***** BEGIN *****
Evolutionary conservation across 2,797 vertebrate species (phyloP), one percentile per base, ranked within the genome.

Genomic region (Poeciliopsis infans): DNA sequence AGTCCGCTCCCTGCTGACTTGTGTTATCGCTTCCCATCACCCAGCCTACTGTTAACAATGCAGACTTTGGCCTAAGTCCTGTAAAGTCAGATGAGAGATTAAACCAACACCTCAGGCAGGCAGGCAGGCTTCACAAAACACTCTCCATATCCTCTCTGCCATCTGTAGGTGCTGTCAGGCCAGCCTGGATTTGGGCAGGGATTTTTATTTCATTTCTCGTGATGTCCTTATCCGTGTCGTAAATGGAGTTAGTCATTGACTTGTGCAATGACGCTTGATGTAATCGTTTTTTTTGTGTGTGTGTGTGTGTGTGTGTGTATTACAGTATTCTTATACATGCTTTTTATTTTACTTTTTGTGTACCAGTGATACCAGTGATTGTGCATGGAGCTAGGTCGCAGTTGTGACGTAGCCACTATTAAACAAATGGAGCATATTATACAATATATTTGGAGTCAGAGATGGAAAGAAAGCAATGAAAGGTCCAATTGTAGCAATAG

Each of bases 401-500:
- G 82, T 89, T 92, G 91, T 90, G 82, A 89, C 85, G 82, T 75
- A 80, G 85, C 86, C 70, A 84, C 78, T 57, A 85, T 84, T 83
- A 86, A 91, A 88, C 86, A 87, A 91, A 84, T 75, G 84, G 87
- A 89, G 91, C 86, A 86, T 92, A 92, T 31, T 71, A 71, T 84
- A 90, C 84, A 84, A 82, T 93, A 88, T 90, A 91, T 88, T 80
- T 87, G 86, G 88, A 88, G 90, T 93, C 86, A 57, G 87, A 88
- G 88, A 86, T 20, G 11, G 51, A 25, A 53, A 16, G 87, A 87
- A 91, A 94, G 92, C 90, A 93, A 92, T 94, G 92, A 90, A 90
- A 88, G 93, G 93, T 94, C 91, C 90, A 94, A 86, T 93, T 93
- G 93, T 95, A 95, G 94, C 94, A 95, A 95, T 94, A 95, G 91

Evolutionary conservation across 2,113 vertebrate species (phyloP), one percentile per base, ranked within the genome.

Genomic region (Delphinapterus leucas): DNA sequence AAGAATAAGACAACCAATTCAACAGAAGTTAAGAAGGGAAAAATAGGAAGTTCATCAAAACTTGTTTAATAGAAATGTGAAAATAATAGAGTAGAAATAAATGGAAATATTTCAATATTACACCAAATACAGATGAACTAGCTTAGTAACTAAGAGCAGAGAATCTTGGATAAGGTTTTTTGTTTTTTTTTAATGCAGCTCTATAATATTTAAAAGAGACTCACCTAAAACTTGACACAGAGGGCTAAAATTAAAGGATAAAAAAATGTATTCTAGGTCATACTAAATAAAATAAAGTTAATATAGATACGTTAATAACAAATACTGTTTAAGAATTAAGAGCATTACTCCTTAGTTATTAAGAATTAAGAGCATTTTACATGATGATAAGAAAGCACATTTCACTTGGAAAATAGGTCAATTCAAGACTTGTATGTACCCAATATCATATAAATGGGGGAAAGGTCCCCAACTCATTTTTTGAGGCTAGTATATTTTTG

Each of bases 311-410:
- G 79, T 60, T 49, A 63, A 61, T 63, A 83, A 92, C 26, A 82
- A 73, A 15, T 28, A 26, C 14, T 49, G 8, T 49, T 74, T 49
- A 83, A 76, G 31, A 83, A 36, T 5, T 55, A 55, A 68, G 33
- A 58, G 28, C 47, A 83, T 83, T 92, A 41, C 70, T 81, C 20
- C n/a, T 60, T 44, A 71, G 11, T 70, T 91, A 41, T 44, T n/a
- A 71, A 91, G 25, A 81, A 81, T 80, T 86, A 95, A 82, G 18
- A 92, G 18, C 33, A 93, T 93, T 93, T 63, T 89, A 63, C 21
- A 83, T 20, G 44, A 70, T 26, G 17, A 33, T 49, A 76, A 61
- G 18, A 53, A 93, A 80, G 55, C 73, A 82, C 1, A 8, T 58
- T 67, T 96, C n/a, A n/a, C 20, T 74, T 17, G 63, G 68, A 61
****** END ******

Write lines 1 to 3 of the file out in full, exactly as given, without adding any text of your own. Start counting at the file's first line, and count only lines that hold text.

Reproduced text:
Evolutionary conservation across 2,797 vertebrate species (phyloP), one percentile per base, ranked within the genome.

Genomic region (Poeciliopsis infans): DNA sequence AGTCCGCTCCCTGCTGACTTGTGTTATCGCTTCCCATCACCCAGCCTACTGTTAACAATGCAGACTTTGGCCTAAGTCCTGTAAAGTCAGATGAGAGATTAAACCAACACCTCAGGCAGGCAGGCAGGCTTCACAAAACACTCTCCATATCCTCTCTGCCATCTGTAGGTGCTGTCAGGCCAGCCTGGATTTGGGCAGGGATTTTTATTTCATTTCTCGTGATGTCCTTATCCGTGTCGTAAATGGAGTTAGTCATTGACTTGTGCAATGACGCTTGATGTAATCGTTTTTTTTGTGTGTGTGTGTGTGTGTGTGTGTATTACAGTATTCTTATACATGCTTTTTATTTTACTTTTTGTGTACCAGTGATACCAGTGATTGTGCATGGAGCTAGGTCGCAGTTGTGACGTAGCCACTATTAAACAAATGGAGCATATTATACAATATATTTGGAGTCAGAGATGGAAAGAAAGCAATGAAAGGTCCAATTGTAGCAATAG

Each of bases 401-500: